Keynes’ intellect, his temperament and his values coalesced in his subversion of the dismal virtues and the macro-economics of his day. Accepting that the classical adjustment mechanisms had some role, he argued that they acted weakly and slowly and that they were swamped by positive feedback within and between the markets for money and for labour. Though he understood the importance of saving to fund investment well enough, his instinctive distaste for the Victorian ‘miser’ found increasing expression in his economics. “Were the seven wonders of the world built by thrift? I doubt it”. Keynes came to argue that the fearful psychology of the miser constantly threatened to over-stimulate the instinct for thrift and inhibit the ‘animal spirits’ of investors, creating a perennial threat of excessive savings and slump. Savers and investors were in what today we call a ‘prisoner’s dilemma’. For individual decisions to invest or to consume made sense in a prosperous economy, but the economy would not prosper if others gave in to fear.
Keynes stormed the citadel of orthodoxy with compelling paradoxes and Wildean reversals in which the virtues went punished and sinners were blessed. Where investment was inadequate, virtue was a vice. “The more virtuous we are, the more determinedly thrifty, the more obstinately orthodox in our national and personal finance, the more our incomes will have to fall”. Observing that thrift might or might not be the handmaiden of enterprise, he mused characteristically “perhaps, even usually she is not”, suggesting that (provided it was not ruinous) economic prosperity had been accompanied through history as for instance in ancient Athens with public profligacy. Keynes illustrates his broader sympathies defending at least in part the vision of mercantilists like William Petty who predated Adam Smith and supported the doctrine of a strong wealth building state.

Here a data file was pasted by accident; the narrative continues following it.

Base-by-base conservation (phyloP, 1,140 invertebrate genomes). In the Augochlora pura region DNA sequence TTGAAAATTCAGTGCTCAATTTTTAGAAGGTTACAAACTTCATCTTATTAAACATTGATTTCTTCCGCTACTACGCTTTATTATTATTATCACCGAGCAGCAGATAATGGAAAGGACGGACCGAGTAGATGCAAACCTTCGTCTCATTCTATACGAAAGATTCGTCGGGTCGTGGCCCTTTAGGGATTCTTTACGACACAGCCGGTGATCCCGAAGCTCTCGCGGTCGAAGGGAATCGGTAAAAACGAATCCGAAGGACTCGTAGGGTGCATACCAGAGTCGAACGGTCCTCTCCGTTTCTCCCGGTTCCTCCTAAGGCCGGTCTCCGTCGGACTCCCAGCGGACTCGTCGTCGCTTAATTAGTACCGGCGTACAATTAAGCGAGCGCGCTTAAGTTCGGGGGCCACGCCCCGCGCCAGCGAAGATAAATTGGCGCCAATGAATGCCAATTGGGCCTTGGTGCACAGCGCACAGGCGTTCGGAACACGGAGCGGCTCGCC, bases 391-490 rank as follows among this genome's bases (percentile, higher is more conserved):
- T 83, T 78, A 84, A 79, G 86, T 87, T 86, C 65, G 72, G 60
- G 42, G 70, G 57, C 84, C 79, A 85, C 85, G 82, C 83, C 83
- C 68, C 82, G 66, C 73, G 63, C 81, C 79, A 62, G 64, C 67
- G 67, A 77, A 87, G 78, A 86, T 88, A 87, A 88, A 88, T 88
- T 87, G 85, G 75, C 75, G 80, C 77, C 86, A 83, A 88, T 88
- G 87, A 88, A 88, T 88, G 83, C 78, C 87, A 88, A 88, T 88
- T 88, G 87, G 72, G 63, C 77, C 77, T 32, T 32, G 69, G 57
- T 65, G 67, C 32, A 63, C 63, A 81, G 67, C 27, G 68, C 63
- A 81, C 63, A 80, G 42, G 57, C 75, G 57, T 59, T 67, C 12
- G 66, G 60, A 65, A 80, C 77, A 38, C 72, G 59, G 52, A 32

Petty’s “entertainments, magnificent shews, triumphal arches, etc.” gave place to the penny-wisdom of Gladstonian finance and to a state system which “could not afford” hospitals, open spaces, noble buildings, even the preservation of its ancient monuments, far less the splendours of music and the drama, all of which were consigned to the private charity or magnanimity of improvident individuals.